Testosterone Replacement Therapy (TRT) has boomed in the past decade with the positive benefits of increased energy, muscle mass, libido and sleep in those with sub-optimal levels. However, there are alternative strategies to boost Testosterone without actually taking the hormone itself.
By using exogenous testosterone in either injectable format, cream/gel or pellet insertion, there is a negative feedback in the brain which essentially turns “off” the natural production in the body. Under normal circumstances in men, the testis produce testosterone via the Cells of Leydig. The stimulus for this production is from the pituitary gland secreting hormone called Luteinizing Hormone (LH). Estrogen is the signal to pituitary gland to stop producing LH. Therefore, by blocking the receptors in the pituitary gland with clomiphene citrate, from interacting with circulating estrogen, we can essentially stop the off signal and continue the signal from pituitary to testis.
The neuro-endrocine system of the body works very much like the common thermostat and air conditioner (here in sunny Miami). When the temperature rises, the thermostat sends a signal to the A/C compressor to cool the room. When the desired temperature is achieved, the signal is decreased or ceased. By manipulating these pathways we can alter hormone production.
Estrogen receptors in the pituitary gland (brain) are the target of Clomid
Clomiphene Citrate Preserves Testis Size
Since clomiphene citrate blocks the estrogen receptors in the brain, the pituitary gland continues to send the LH (and FSH) signal to the testis to produce testosterone. The un-interrupted signal does not cause atrophy of the testis like testosterone does. An additional benefit of Clomid is that sperm production is increased via FSH (Follicle Stimulating Hormone) and is often used to boost fertility.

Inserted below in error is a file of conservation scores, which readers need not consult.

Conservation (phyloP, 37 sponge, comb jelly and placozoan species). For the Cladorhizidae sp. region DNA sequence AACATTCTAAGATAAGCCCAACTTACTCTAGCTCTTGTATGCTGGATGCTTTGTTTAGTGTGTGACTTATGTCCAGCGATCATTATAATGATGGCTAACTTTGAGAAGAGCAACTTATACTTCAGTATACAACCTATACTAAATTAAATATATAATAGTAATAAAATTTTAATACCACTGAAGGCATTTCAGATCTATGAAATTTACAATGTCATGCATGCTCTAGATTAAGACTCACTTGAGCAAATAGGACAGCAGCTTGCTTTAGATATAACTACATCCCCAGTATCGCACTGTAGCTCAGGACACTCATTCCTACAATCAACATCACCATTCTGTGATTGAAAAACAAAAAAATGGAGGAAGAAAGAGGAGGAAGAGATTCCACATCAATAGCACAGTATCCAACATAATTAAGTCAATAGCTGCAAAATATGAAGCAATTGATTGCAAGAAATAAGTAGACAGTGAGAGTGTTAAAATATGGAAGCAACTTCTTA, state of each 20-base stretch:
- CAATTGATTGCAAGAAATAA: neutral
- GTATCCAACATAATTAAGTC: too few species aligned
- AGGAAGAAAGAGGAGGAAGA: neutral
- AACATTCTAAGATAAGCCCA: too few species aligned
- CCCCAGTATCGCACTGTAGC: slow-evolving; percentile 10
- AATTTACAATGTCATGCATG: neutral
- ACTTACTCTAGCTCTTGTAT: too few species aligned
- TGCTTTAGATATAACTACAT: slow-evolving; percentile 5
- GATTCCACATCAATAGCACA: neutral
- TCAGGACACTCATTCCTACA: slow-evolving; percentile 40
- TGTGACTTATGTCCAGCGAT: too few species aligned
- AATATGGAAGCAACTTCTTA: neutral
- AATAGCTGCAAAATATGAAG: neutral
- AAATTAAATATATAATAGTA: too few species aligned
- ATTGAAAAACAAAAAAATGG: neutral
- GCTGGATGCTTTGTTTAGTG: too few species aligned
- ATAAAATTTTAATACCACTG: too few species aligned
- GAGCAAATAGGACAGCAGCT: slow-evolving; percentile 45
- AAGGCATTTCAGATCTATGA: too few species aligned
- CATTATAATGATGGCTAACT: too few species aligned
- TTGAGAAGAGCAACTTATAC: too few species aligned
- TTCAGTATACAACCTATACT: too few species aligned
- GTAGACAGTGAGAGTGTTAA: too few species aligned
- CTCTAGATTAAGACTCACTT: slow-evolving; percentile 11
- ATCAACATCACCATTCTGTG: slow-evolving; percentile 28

Clomiphene citrate is FDA approved for use in Women, but not Men. This does not mean that it cannot be prescribed, but however is considered off-label.
Clomid in women is known to cause moodiness, but the incidence in men is much less. Acne may be experienced and surprisingly low libido in certain individuals. The pathophysiology of this is unknown and seems counterintuitive if it raises testosterone. Weight gain is also a side-effect.
Although Clomid seems to be a magic bullet, in clinical practice we find that it simply doesn’t achieve the serum testosterone levels or desired symptoms that actual injectable testosterone does in the majority of the patients, although some respond very well. This is consistent with a 2017 study in the Indian Journal of Urology, Testosterone versus Clomiphene Citrate in Managing Symptoms of Hypogonadism in Men.
For those strong responders, estrogen must also be monitored since higher levels of testosterone increases the possibility of conversion to estrogen in a process called aromatization.
Every individual responds differently and has different goals. These should be discussed with your provider to determine optimal outcomes while minimizing negative side effects.